Jennifer A. Chin (cswallow) wrote,
Jennifer A. Chin
cswallow

The Uncertainty of Becoming

There are so many moments to write about, recorded but not yet laid out here. They will arrive, in time. Daylight arrives for me after many sleepless, jet-lagged hours listening to rain on trees outside of my Durham window. Now I prefer to speak of what I have learned.

Twenty-seven hours I traveled to get here from Beijing, and yet barely a day passed. Twenty-seven hours for reflection and revelation, and yet when I finally crawled into my bed yesterday, luggage pulled apart on my floor and the familiar walls around me, all I could think was "how soft my American bed is!"

More than one person this summer told me, "You don't understand yet what this time will mean to you." They had the truth of it. Even after all that flight time, I struggle to answer the question, "What did you learn this summer?"  I know I am not the same person who left this country 100 days ago. I know who I would have been, had I stayed in the United States this summer. She would have been brash, confident, steady. That person is not me anymore.

My last days in Beijing were ruled by whim. I visited the Lama Temple, met with people from WWF and TNC just to hear their thoughts, danced for hours and hours, and savored every bite of the food I ate as the last. I could still taste it as I mouthed the dry airplane food, vivid as my apartment walkway's patterned stonework made uneven by the soil sunk in between, as starry as apartment lights reflecting in the nearby fish pond, the delight of morning crowds of children as they were held, strollered and teased by their loving grandparents. The whistles of the bus attendants, and the curiously bold glances my bus mates would cast at me as I read books on my phone in English on my way to work.

In junior high and high school I never connected with the Chinese-American autobiographical fiction we read, Kingston's "Warrior Woman" for example or Tan's "Joy Luck Club." Nor did I, in college, feel any sense of belonging in the Asian student clubs. Those of the first and second generation could claim that culture so easily for themselves. Others I met in China styled my trip as a discovery of my roots, a return home, the journey of finally knowing who I was. And some saw me not at all. One boy, after too many beers, told me brashly "when I look at people like you, I have to say, I see a non-person. Are you Chinese? You can barely understand the language. You're not American either. Anyone looking at you can see that." Everyone once in a while I might say something that revealed me as a stereotype, perhaps my piano-playing or my love for some traditional chinese food, and I would hear "Ah, you are Chinese after all!" These perspectives rang hollow. I felt stuffed into a narrative that did not belong to me.

Yes, there were many times when I realized why my parents and grandparents hold the values they did. I understood, to some extent, why I was also given those values. But later in the trip, I realized I wasn't getting to know myself better. Instead, these aspects of Chinese culture that I sorted through and incorporated into my own being were never a part of me before. Rather than unearthing old foundations, I was building a new self, wilfully deciding how to understand the world anew.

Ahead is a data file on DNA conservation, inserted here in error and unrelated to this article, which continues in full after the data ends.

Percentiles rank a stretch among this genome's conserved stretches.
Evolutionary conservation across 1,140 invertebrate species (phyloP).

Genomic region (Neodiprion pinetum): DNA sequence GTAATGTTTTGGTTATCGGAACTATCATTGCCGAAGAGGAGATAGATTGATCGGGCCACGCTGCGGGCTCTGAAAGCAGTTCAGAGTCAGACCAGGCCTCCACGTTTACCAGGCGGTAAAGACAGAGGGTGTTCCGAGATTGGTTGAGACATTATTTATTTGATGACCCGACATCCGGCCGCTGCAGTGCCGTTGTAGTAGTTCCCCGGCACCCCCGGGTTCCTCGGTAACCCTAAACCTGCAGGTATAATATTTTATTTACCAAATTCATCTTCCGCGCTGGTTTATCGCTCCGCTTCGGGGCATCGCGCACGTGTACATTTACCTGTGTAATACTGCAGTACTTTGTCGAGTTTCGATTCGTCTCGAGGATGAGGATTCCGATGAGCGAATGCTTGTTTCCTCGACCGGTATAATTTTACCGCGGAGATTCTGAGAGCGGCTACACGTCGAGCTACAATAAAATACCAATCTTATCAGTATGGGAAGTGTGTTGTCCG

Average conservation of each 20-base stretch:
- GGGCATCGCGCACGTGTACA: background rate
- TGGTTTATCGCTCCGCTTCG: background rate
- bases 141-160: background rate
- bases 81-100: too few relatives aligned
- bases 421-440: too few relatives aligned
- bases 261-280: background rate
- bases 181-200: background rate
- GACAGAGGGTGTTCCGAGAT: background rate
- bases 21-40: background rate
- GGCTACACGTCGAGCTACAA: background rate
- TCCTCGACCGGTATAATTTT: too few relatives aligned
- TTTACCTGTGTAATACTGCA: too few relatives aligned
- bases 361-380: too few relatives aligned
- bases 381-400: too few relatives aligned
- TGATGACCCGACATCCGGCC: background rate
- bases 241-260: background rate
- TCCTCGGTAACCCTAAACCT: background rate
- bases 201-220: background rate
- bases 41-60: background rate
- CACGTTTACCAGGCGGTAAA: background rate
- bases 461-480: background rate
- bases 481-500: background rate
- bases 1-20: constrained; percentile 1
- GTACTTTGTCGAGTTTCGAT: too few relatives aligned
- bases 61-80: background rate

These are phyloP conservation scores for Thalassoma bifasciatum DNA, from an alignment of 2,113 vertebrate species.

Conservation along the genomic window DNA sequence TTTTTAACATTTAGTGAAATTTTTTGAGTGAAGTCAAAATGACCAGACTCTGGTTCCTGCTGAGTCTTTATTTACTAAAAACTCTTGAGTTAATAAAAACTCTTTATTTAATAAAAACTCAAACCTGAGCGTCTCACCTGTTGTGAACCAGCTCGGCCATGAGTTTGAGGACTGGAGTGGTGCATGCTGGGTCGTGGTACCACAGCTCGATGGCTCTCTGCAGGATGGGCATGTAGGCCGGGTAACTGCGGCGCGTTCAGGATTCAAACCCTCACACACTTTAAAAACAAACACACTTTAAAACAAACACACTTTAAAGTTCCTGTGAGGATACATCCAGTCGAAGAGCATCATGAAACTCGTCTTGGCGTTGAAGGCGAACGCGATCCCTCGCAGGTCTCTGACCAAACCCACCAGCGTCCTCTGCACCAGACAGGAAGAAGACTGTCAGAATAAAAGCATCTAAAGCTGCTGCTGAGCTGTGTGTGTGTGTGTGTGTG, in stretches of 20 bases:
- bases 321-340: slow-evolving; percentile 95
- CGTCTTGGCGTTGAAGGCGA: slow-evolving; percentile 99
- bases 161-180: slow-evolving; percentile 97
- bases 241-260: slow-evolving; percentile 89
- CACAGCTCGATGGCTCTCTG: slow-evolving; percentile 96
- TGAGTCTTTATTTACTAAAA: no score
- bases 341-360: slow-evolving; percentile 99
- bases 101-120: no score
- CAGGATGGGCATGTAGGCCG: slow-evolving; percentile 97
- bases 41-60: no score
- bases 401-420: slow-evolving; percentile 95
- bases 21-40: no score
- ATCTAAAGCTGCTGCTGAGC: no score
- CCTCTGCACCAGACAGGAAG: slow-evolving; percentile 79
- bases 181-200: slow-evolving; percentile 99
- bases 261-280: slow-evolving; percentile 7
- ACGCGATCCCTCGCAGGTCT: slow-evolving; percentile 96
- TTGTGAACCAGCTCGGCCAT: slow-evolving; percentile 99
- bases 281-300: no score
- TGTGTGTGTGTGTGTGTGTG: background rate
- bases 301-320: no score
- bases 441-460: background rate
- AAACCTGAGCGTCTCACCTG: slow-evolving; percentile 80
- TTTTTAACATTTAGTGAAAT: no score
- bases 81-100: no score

There is a danger in coming back to a familiar place from a foreign one. I feel I have changed, but my surroundings have not. Friends who see me do not recognize me as being any more or less Chinese than I was when I left. There is danger in allowing homecoming to feel like regression, rather than renovation. But sometimes I feel too much freedom.  I am tempted to turn as soon as I can for Beijing again, but I am equally lured by dance, conservation, leadership opportunities, pursuit of an elusive romantic love, and dedication to family. In truth, too many things.

I read Flaubert's Madame Bovary over the summer. Emma is a dreamer of the worst sort, pulled by one whim or another, constantly reshaping herself in the eye of those around her. She chases the next best thing, experiences life with an intensity known to few people. And yet, when the story ends, we find that she has disappeared entirely from the narrative.

When my mind dabbles on so many things, I begin to feel like Bovary. I turn away in disgust. I do not want to be or become her. I don't want to just disappear. What is my impact to be?

On the heels of a sleepless night, I try to know what to take from my summer in China, and what to leave. I so badly wanted to stay - I put off packing until the last minute, fantasized about missing my flight, about the plane breaking down on the jetway, nearly turned around when the immigration officer stamped my departure date into my passport and my chest tightened with pain. I couldn't shake the sensation of being at a journey's end. The process of becoming - which was so clear in China - dropped away from me as surely as the sight of Beijing vanishing behind smog and clouds as the Boeing 767 lifted westward. I could no longer find clarity of reason, nor the frame of logical decision-making.

Now, with the sound of restless air from Hurricane Irene sighing through the trees, all I find in memory is feeling. Wonderment at how easily a rural farmer extends an invitation to share his time with me, at how everyone finds space to move in a complex and sputtering tangle of buses and bikes and cars during the morning commute, at the careful attention to detail in every act of service or construction I encountered.

I hope revelation will come with time, that I will know better what this summer has meant. For now, all I can claim are sensation and reflection. I do not know what I lost there, along the perpetually dust-veiled roads, amongst the melodic song of Chinese, no more than I know what I gained.
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